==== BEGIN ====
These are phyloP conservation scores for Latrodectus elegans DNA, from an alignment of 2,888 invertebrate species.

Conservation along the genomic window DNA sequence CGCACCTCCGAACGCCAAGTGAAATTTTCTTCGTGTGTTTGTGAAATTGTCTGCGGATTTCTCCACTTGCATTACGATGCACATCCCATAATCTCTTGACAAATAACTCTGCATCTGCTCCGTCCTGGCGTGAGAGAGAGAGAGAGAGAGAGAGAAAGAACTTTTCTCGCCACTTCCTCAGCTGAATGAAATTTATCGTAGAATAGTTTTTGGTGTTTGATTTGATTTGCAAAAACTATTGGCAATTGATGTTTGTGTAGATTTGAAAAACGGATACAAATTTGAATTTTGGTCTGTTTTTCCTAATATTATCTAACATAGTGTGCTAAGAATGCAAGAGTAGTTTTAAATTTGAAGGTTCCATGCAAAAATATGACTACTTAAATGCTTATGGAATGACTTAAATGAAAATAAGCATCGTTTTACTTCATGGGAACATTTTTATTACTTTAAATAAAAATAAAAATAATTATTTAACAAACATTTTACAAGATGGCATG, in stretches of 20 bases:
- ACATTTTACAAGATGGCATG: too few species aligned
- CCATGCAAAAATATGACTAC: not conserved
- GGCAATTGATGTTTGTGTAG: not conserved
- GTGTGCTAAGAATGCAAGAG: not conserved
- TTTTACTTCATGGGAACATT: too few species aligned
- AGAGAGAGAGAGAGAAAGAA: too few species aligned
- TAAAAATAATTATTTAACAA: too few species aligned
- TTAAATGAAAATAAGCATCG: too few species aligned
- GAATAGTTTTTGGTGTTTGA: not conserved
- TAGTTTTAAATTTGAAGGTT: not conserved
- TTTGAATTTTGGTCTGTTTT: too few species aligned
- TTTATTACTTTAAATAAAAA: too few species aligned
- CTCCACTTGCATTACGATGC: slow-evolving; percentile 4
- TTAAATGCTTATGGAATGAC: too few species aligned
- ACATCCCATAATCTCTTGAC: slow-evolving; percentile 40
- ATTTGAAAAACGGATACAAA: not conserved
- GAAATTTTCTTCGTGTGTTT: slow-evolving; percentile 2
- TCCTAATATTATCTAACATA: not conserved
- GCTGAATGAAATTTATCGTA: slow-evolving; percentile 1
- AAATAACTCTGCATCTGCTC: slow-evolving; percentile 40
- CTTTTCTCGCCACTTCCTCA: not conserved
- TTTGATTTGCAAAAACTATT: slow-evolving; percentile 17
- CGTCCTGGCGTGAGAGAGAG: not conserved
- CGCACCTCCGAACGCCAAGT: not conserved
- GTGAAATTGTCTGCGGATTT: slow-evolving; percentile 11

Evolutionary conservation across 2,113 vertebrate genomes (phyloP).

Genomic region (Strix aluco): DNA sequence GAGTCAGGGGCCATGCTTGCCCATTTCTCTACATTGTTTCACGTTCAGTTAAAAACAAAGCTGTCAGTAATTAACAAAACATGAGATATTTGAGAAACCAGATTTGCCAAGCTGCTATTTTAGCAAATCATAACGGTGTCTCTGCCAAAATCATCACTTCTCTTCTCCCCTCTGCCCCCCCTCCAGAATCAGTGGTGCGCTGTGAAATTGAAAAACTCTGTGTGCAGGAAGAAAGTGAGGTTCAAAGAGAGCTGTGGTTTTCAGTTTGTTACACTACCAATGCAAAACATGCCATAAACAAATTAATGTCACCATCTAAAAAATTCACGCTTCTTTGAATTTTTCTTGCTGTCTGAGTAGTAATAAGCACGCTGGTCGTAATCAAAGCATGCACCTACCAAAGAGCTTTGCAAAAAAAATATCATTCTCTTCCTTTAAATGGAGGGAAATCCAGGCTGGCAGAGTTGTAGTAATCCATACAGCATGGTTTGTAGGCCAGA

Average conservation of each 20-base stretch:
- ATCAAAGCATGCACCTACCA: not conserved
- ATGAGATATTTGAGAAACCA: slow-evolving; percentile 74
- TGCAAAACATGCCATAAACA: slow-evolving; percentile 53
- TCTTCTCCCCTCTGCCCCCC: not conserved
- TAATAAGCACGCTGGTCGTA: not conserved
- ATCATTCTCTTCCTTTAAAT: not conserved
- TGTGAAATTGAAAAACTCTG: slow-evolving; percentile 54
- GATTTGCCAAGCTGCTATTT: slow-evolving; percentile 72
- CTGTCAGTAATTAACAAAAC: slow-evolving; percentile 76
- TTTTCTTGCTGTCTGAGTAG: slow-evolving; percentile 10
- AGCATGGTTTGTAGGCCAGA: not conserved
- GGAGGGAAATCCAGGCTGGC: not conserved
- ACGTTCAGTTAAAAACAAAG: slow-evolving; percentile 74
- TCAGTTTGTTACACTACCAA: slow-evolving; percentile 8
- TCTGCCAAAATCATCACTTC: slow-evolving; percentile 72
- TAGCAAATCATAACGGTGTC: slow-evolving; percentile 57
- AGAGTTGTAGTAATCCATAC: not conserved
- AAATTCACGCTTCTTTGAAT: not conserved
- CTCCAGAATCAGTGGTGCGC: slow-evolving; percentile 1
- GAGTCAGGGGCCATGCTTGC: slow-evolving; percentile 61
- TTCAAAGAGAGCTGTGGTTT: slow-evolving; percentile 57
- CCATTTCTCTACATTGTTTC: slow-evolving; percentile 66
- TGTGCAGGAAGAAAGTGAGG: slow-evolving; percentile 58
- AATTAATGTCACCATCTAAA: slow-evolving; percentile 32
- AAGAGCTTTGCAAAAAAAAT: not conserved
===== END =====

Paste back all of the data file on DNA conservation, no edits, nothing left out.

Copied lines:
These are phyloP conservation scores for Latrodectus elegans DNA, from an alignment of 2,888 invertebrate species.

Conservation along the genomic window DNA sequence CGCACCTCCGAACGCCAAGTGAAATTTTCTTCGTGTGTTTGTGAAATTGTCTGCGGATTTCTCCACTTGCATTACGATGCACATCCCATAATCTCTTGACAAATAACTCTGCATCTGCTCCGTCCTGGCGTGAGAGAGAGAGAGAGAGAGAGAGAAAGAACTTTTCTCGCCACTTCCTCAGCTGAATGAAATTTATCGTAGAATAGTTTTTGGTGTTTGATTTGATTTGCAAAAACTATTGGCAATTGATGTTTGTGTAGATTTGAAAAACGGATACAAATTTGAATTTTGGTCTGTTTTTCCTAATATTATCTAACATAGTGTGCTAAGAATGCAAGAGTAGTTTTAAATTTGAAGGTTCCATGCAAAAATATGACTACTTAAATGCTTATGGAATGACTTAAATGAAAATAAGCATCGTTTTACTTCATGGGAACATTTTTATTACTTTAAATAAAAATAAAAATAATTATTTAACAAACATTTTACAAGATGGCATG, in stretches of 20 bases:
- ACATTTTACAAGATGGCATG: too few species aligned
- CCATGCAAAAATATGACTAC: not conserved
- GGCAATTGATGTTTGTGTAG: not conserved
- GTGTGCTAAGAATGCAAGAG: not conserved
- TTTTACTTCATGGGAACATT: too few species aligned
- AGAGAGAGAGAGAGAAAGAA: too few species aligned
- TAAAAATAATTATTTAACAA: too few species aligned
- TTAAATGAAAATAAGCATCG: too few species aligned
- GAATAGTTTTTGGTGTTTGA: not conserved
- TAGTTTTAAATTTGAAGGTT: not conserved
- TTTGAATTTTGGTCTGTTTT: too few species aligned
- TTTATTACTTTAAATAAAAA: too few species aligned
- CTCCACTTGCATTACGATGC: slow-evolving; percentile 4
- TTAAATGCTTATGGAATGAC: too few species aligned
- ACATCCCATAATCTCTTGAC: slow-evolving; percentile 40
- ATTTGAAAAACGGATACAAA: not conserved
- GAAATTTTCTTCGTGTGTTT: slow-evolving; percentile 2
- TCCTAATATTATCTAACATA: not conserved
- GCTGAATGAAATTTATCGTA: slow-evolving; percentile 1
- AAATAACTCTGCATCTGCTC: slow-evolving; percentile 40
- CTTTTCTCGCCACTTCCTCA: not conserved
- TTTGATTTGCAAAAACTATT: slow-evolving; percentile 17
- CGTCCTGGCGTGAGAGAGAG: not conserved
- CGCACCTCCGAACGCCAAGT: not conserved
- GTGAAATTGTCTGCGGATTT: slow-evolving; percentile 11

Evolutionary conservation across 2,113 vertebrate genomes (phyloP).

Genomic region (Strix aluco): DNA sequence GAGTCAGGGGCCATGCTTGCCCATTTCTCTACATTGTTTCACGTTCAGTTAAAAACAAAGCTGTCAGTAATTAACAAAACATGAGATATTTGAGAAACCAGATTTGCCAAGCTGCTATTTTAGCAAATCATAACGGTGTCTCTGCCAAAATCATCACTTCTCTTCTCCCCTCTGCCCCCCCTCCAGAATCAGTGGTGCGCTGTGAAATTGAAAAACTCTGTGTGCAGGAAGAAAGTGAGGTTCAAAGAGAGCTGTGGTTTTCAGTTTGTTACACTACCAATGCAAAACATGCCATAAACAAATTAATGTCACCATCTAAAAAATTCACGCTTCTTTGAATTTTTCTTGCTGTCTGAGTAGTAATAAGCACGCTGGTCGTAATCAAAGCATGCACCTACCAAAGAGCTTTGCAAAAAAAATATCATTCTCTTCCTTTAAATGGAGGGAAATCCAGGCTGGCAGAGTTGTAGTAATCCATACAGCATGGTTTGTAGGCCAGA

Average conservation of each 20-base stretch:
- ATCAAAGCATGCACCTACCA: not conserved
- ATGAGATATTTGAGAAACCA: slow-evolving; percentile 74
- TGCAAAACATGCCATAAACA: slow-evolving; percentile 53
- TCTTCTCCCCTCTGCCCCCC: not conserved
- TAATAAGCACGCTGGTCGTA: not conserved
- ATCATTCTCTTCCTTTAAAT: not conserved
- TGTGAAATTGAAAAACTCTG: slow-evolving; percentile 54
- GATTTGCCAAGCTGCTATTT: slow-evolving; percentile 72
- CTGTCAGTAATTAACAAAAC: slow-evolving; percentile 76
- TTTTCTTGCTGTCTGAGTAG: slow-evolving; percentile 10
- AGCATGGTTTGTAGGCCAGA: not conserved
- GGAGGGAAATCCAGGCTGGC: not conserved
- ACGTTCAGTTAAAAACAAAG: slow-evolving; percentile 74
- TCAGTTTGTTACACTACCAA: slow-evolving; percentile 8
- TCTGCCAAAATCATCACTTC: slow-evolving; percentile 72
- TAGCAAATCATAACGGTGTC: slow-evolving; percentile 57
- AGAGTTGTAGTAATCCATAC: not conserved
- AAATTCACGCTTCTTTGAAT: not conserved
- CTCCAGAATCAGTGGTGCGC: slow-evolving; percentile 1
- GAGTCAGGGGCCATGCTTGC: slow-evolving; percentile 61
- TTCAAAGAGAGCTGTGGTTT: slow-evolving; percentile 57
- CCATTTCTCTACATTGTTTC: slow-evolving; percentile 66
- TGTGCAGGAAGAAAGTGAGG: slow-evolving; percentile 58
- AATTAATGTCACCATCTAAA: slow-evolving; percentile 32
- AAGAGCTTTGCAAAAAAAAT: not conserved